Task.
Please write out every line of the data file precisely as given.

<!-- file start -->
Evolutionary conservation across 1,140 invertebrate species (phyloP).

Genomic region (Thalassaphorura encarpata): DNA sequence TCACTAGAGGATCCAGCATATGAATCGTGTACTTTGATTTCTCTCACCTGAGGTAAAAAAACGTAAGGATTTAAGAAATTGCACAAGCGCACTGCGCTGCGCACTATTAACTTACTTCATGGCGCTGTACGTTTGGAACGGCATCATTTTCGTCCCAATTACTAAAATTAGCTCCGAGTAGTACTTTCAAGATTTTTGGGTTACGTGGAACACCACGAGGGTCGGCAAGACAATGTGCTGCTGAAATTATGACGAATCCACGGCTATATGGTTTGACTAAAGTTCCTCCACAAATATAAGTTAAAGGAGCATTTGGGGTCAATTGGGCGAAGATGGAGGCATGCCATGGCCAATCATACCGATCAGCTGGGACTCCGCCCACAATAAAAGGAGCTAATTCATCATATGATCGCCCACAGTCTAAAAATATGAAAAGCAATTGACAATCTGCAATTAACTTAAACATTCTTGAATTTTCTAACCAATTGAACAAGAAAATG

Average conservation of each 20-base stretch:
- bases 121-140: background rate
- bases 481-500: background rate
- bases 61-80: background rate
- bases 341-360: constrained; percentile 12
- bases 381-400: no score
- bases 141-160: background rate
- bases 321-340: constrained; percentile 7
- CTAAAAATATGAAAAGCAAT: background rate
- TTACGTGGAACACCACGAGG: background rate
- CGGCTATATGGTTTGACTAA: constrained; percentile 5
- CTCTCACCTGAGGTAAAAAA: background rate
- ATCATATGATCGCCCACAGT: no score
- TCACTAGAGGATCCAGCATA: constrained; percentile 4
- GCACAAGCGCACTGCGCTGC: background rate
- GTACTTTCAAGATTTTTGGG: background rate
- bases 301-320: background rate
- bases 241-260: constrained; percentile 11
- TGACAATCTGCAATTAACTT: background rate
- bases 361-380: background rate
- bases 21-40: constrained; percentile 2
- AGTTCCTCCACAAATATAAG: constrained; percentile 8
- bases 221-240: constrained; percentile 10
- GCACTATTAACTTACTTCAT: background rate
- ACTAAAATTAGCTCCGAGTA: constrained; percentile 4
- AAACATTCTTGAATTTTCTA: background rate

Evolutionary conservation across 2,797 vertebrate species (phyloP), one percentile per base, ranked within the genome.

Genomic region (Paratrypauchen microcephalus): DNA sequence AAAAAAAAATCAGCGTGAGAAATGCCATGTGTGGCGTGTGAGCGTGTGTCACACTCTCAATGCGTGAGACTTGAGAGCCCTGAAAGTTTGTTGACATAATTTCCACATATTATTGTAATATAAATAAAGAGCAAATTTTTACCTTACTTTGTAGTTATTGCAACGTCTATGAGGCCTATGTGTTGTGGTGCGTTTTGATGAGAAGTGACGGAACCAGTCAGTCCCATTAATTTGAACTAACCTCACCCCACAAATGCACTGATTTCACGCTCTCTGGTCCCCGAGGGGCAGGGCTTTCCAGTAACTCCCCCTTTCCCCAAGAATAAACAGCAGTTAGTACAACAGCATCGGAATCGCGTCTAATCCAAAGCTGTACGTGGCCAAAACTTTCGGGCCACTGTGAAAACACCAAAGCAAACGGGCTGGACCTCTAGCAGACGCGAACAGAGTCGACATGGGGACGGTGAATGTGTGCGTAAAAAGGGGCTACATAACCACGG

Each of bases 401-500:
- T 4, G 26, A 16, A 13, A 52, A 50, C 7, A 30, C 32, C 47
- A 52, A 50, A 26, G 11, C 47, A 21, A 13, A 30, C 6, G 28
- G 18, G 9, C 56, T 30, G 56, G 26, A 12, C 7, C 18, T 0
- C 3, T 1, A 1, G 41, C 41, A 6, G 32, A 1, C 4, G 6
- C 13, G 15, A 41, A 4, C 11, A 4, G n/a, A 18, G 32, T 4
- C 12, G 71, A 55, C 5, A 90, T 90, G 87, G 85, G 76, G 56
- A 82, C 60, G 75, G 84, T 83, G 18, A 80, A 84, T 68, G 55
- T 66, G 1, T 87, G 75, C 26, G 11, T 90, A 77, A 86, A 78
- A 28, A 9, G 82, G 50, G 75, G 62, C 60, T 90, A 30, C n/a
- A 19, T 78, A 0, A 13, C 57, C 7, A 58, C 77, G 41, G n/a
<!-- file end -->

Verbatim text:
Evolutionary conservation across 1,140 invertebrate species (phyloP).

Genomic region (Thalassaphorura encarpata): DNA sequence TCACTAGAGGATCCAGCATATGAATCGTGTACTTTGATTTCTCTCACCTGAGGTAAAAAAACGTAAGGATTTAAGAAATTGCACAAGCGCACTGCGCTGCGCACTATTAACTTACTTCATGGCGCTGTACGTTTGGAACGGCATCATTTTCGTCCCAATTACTAAAATTAGCTCCGAGTAGTACTTTCAAGATTTTTGGGTTACGTGGAACACCACGAGGGTCGGCAAGACAATGTGCTGCTGAAATTATGACGAATCCACGGCTATATGGTTTGACTAAAGTTCCTCCACAAATATAAGTTAAAGGAGCATTTGGGGTCAATTGGGCGAAGATGGAGGCATGCCATGGCCAATCATACCGATCAGCTGGGACTCCGCCCACAATAAAAGGAGCTAATTCATCATATGATCGCCCACAGTCTAAAAATATGAAAAGCAATTGACAATCTGCAATTAACTTAAACATTCTTGAATTTTCTAACCAATTGAACAAGAAAATG

Average conservation of each 20-base stretch:
- bases 121-140: background rate
- bases 481-500: background rate
- bases 61-80: background rate
- bases 341-360: constrained; percentile 12
- bases 381-400: no score
- bases 141-160: background rate
- bases 321-340: constrained; percentile 7
- CTAAAAATATGAAAAGCAAT: background rate
- TTACGTGGAACACCACGAGG: background rate
- CGGCTATATGGTTTGACTAA: constrained; percentile 5
- CTCTCACCTGAGGTAAAAAA: background rate
- ATCATATGATCGCCCACAGT: no score
- TCACTAGAGGATCCAGCATA: constrained; percentile 4
- GCACAAGCGCACTGCGCTGC: background rate
- GTACTTTCAAGATTTTTGGG: background rate
- bases 301-320: background rate
- bases 241-260: constrained; percentile 11
- TGACAATCTGCAATTAACTT: background rate
- bases 361-380: background rate
- bases 21-40: constrained; percentile 2
- AGTTCCTCCACAAATATAAG: constrained; percentile 8
- bases 221-240: constrained; percentile 10
- GCACTATTAACTTACTTCAT: background rate
- ACTAAAATTAGCTCCGAGTA: constrained; percentile 4
- AAACATTCTTGAATTTTCTA: background rate

Evolutionary conservation across 2,797 vertebrate species (phyloP), one percentile per base, ranked within the genome.

Genomic region (Paratrypauchen microcephalus): DNA sequence AAAAAAAAATCAGCGTGAGAAATGCCATGTGTGGCGTGTGAGCGTGTGTCACACTCTCAATGCGTGAGACTTGAGAGCCCTGAAAGTTTGTTGACATAATTTCCACATATTATTGTAATATAAATAAAGAGCAAATTTTTACCTTACTTTGTAGTTATTGCAACGTCTATGAGGCCTATGTGTTGTGGTGCGTTTTGATGAGAAGTGACGGAACCAGTCAGTCCCATTAATTTGAACTAACCTCACCCCACAAATGCACTGATTTCACGCTCTCTGGTCCCCGAGGGGCAGGGCTTTCCAGTAACTCCCCCTTTCCCCAAGAATAAACAGCAGTTAGTACAACAGCATCGGAATCGCGTCTAATCCAAAGCTGTACGTGGCCAAAACTTTCGGGCCACTGTGAAAACACCAAAGCAAACGGGCTGGACCTCTAGCAGACGCGAACAGAGTCGACATGGGGACGGTGAATGTGTGCGTAAAAAGGGGCTACATAACCACGG

Each of bases 401-500:
- T 4, G 26, A 16, A 13, A 52, A 50, C 7, A 30, C 32, C 47
- A 52, A 50, A 26, G 11, C 47, A 21, A 13, A 30, C 6, G 28
- G 18, G 9, C 56, T 30, G 56, G 26, A 12, C 7, C 18, T 0
- C 3, T 1, A 1, G 41, C 41, A 6, G 32, A 1, C 4, G 6
- C 13, G 15, A 41, A 4, C 11, A 4, G n/a, A 18, G 32, T 4
- C 12, G 71, A 55, C 5, A 90, T 90, G 87, G 85, G 76, G 56
- A 82, C 60, G 75, G 84, T 83, G 18, A 80, A 84, T 68, G 55
- T 66, G 1, T 87, G 75, C 26, G 11, T 90, A 77, A 86, A 78
- A 28, A 9, G 82, G 50, G 75, G 62, C 60, T 90, A 30, C n/a
- A 19, T 78, A 0, A 13, C 57, C 7, A 58, C 77, G 41, G n/a